The Hunter Institute of Mental Health has launched the Supporting those who Care: Partners in Depression National Program Outcomes report this week, showing the severe impact on the mental health and wellbeing of carers and the need for carer-focussed prevention programs.
The new report, which outlines the key results from the independent evaluation of Partners in Depression, will be celebrated today at nib's head office in Newcastle.
Australian carers are having their mental and physical health endangered by the burden of caring for someone living with a mental illness.
2.6 million or 12 per cent of Australians care for someone living with mental illness, and with an estimated 20 per cent of us expected to experience depression at some stage in our lives the number of people having some caring responsibility is expected to grow exponentially.
Director of the Hunter Institute of Mental Health, Jaelea Skehan, said that people who are caring for a loved one experiencing depression are often an afterthought for mental health programs, despite being a group with a high risk of developing mental illnesses.
“More than 70 per cent of people who live with or care for someone with depression, who attended the Partners in Depression program, reported levels of psychological distress – that were greater than the general population - indicating the need for immediate help.”
Ms Skehan said that she is proud to represent a program that was developed in the Hunter and explained that thanks to a $1.5 million investment from the local nib foundation, the Partners in Depression program was able to be developed specifically for these individuals in the supporting role. It provides them with the necessary information and tools to build individual and family resilience, and manage the impacts on their own mental and physical health.
nib foundation Executive Officer, Amy Tribe said supporting health and wellbeing programs for carers in Australia, such as the Partners in Depression program is at the heart of nib foundation’s charter.
“We recognise the need to support carers, as they are the quiet army of people who need to learn self-care to look after themselves,’’ said Ms Tribe. “We are proud to support Australia’s first evaluation program dedicated to those people whose needs are so often forgotten – the carers.’’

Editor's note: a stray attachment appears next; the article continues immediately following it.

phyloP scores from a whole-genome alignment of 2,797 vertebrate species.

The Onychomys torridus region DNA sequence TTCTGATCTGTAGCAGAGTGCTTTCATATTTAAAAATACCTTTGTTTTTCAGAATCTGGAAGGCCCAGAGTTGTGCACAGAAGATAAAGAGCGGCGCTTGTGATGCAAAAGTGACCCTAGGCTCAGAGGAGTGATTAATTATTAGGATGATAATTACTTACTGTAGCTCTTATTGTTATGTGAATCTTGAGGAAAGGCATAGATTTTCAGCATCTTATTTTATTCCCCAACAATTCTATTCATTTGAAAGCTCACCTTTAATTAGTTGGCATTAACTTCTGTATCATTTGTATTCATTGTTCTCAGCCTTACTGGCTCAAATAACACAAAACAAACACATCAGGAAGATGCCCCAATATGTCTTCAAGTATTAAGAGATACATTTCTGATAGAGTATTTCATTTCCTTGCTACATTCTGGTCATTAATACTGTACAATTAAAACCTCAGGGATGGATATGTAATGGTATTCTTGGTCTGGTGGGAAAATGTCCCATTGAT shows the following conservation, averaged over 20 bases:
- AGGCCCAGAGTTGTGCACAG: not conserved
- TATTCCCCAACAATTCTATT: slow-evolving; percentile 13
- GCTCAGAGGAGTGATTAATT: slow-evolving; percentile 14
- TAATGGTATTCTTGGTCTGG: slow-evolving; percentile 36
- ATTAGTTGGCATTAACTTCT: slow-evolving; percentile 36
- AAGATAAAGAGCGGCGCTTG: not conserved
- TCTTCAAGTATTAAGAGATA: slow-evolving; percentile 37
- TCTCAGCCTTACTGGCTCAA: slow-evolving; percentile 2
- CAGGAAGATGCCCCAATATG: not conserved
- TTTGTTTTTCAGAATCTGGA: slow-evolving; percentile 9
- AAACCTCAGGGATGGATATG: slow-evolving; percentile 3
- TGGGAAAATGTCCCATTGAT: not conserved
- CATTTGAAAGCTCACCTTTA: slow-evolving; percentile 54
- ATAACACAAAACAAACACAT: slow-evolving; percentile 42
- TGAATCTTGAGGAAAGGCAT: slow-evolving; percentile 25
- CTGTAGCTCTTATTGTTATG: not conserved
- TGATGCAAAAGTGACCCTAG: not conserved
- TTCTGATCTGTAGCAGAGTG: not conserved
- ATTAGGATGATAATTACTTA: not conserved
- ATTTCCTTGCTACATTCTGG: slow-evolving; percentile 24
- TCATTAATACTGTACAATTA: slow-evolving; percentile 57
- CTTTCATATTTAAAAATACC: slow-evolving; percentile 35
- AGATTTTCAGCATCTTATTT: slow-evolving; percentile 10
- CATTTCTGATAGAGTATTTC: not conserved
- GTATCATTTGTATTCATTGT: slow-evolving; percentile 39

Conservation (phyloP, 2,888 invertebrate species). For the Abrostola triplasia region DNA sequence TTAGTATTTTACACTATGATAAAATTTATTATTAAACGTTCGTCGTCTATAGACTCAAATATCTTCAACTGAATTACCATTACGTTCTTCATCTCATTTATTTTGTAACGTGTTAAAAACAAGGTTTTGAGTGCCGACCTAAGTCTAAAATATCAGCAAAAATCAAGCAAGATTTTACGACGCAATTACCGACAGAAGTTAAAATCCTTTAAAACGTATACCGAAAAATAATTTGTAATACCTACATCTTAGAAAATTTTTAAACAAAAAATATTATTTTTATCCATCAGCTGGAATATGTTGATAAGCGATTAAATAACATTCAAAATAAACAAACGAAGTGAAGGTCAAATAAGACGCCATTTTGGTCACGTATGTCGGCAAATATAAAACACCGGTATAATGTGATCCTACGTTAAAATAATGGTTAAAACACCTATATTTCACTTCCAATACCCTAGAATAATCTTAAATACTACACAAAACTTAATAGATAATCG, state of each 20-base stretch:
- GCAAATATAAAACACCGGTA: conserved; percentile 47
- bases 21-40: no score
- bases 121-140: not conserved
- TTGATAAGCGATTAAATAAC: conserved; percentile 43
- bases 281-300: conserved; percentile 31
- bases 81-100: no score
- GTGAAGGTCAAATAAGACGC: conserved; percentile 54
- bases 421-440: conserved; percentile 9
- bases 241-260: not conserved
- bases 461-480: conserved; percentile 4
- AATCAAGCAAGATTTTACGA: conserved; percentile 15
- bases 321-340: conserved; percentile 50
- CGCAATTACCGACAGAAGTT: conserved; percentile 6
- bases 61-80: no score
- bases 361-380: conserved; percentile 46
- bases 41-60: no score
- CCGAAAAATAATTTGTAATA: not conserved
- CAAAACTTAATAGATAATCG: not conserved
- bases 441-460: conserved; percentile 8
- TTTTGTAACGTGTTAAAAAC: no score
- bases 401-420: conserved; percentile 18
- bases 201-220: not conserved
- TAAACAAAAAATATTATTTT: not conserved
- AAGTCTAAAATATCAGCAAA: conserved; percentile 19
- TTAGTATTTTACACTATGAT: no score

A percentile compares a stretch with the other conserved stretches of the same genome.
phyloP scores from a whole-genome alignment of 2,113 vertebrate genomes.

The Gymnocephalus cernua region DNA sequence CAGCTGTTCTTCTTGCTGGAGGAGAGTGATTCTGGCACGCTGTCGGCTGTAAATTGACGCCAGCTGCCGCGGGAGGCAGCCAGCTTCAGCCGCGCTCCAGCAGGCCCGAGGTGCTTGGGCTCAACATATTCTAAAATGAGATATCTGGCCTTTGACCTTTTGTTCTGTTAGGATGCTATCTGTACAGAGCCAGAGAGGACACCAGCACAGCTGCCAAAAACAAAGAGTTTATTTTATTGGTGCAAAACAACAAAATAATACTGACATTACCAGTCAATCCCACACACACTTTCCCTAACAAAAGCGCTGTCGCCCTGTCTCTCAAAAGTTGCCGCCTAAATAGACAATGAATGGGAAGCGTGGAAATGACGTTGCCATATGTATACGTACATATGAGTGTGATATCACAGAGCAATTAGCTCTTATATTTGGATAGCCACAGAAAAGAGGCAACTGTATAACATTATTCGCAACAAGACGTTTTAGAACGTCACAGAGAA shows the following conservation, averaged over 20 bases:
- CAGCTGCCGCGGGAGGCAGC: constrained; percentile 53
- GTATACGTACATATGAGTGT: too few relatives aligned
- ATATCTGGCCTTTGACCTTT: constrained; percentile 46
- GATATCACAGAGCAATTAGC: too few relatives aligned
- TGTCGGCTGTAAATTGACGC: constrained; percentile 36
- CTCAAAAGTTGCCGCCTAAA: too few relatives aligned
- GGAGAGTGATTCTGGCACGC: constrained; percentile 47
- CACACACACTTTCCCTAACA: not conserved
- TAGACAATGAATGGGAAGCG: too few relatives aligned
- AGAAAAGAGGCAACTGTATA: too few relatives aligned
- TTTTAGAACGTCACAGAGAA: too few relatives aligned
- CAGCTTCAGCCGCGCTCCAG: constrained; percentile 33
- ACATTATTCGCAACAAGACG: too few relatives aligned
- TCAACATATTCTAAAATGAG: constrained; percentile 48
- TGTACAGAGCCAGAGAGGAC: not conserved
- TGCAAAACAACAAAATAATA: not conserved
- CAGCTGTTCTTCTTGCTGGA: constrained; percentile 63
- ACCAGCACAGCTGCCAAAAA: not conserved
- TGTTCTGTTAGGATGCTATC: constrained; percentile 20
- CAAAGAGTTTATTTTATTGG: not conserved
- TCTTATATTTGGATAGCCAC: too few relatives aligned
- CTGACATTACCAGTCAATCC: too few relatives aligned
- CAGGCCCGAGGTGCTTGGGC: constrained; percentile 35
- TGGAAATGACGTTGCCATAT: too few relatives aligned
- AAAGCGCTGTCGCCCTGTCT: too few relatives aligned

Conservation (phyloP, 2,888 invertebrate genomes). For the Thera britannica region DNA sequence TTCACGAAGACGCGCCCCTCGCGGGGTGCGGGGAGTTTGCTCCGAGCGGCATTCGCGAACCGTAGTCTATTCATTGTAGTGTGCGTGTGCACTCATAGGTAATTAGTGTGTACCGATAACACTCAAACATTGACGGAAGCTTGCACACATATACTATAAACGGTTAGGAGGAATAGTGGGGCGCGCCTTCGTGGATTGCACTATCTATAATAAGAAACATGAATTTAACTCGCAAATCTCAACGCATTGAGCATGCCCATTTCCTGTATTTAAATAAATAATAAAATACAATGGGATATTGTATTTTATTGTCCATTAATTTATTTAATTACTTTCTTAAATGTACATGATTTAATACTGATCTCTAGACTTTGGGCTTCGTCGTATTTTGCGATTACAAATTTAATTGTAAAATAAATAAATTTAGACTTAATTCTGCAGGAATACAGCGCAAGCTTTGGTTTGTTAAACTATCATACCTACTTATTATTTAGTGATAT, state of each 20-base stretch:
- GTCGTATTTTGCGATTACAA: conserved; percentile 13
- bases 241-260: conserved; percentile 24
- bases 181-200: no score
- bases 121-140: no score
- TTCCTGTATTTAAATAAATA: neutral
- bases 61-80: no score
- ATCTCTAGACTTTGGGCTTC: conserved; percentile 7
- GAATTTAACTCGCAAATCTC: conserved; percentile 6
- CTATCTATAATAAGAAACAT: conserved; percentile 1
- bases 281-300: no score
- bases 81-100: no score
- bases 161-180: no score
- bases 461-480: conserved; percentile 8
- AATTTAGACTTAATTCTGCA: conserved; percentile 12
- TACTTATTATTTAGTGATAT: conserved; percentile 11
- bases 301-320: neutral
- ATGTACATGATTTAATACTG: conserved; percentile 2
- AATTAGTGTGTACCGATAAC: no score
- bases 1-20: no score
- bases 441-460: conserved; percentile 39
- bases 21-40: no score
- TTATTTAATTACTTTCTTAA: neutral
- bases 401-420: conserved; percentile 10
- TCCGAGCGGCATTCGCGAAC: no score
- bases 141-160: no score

Partners in Depression Patron, Lucy Brogden, said her own experience taught her the value and need for an evidence-based intervention program that supports carers in their own communities.
“I only wish such a program existed when I was experiencing difficulties coping with my caring responsibilities - this program would have made my journey much easier,” said Ms Brogden. “This program helps to offer hope and encouragement to others, by targeting the specific needs of people who love, live with or care for someone with depression.”
Ms Skehan said that preventative programs, such as Partners in Depression, are an essential component of a cost-effective approach to mental health.
“It is always better to prevent the onset of mental illness, rather than having to pay more in the future to treat it”.
“Partners in Depression not only provides outcomes for those who care for someone with depression, but operates by supporting the existing workforce with an evidence-based approach they could use locally,” said Ms Skehan. “It’s really important that the value of carers is understood and supported by governments well into the future.”
To assist people living with mental illnesses, it is important to ensure that those who love or care for these individuals are also supported and have the capacity and capability to fulfil their important role. Supporting those who care through evidence-based intervention programs will prevent the onset of mental illnesses in this vulnerable population.
Jaelea Skehan said that by assisting carers to develop skills to care for themselves, using a small proportion of the mental health budget, Australia will finally begin to repay its debt to carers and begin improving the mental health and wellbeing of individuals, families and communities.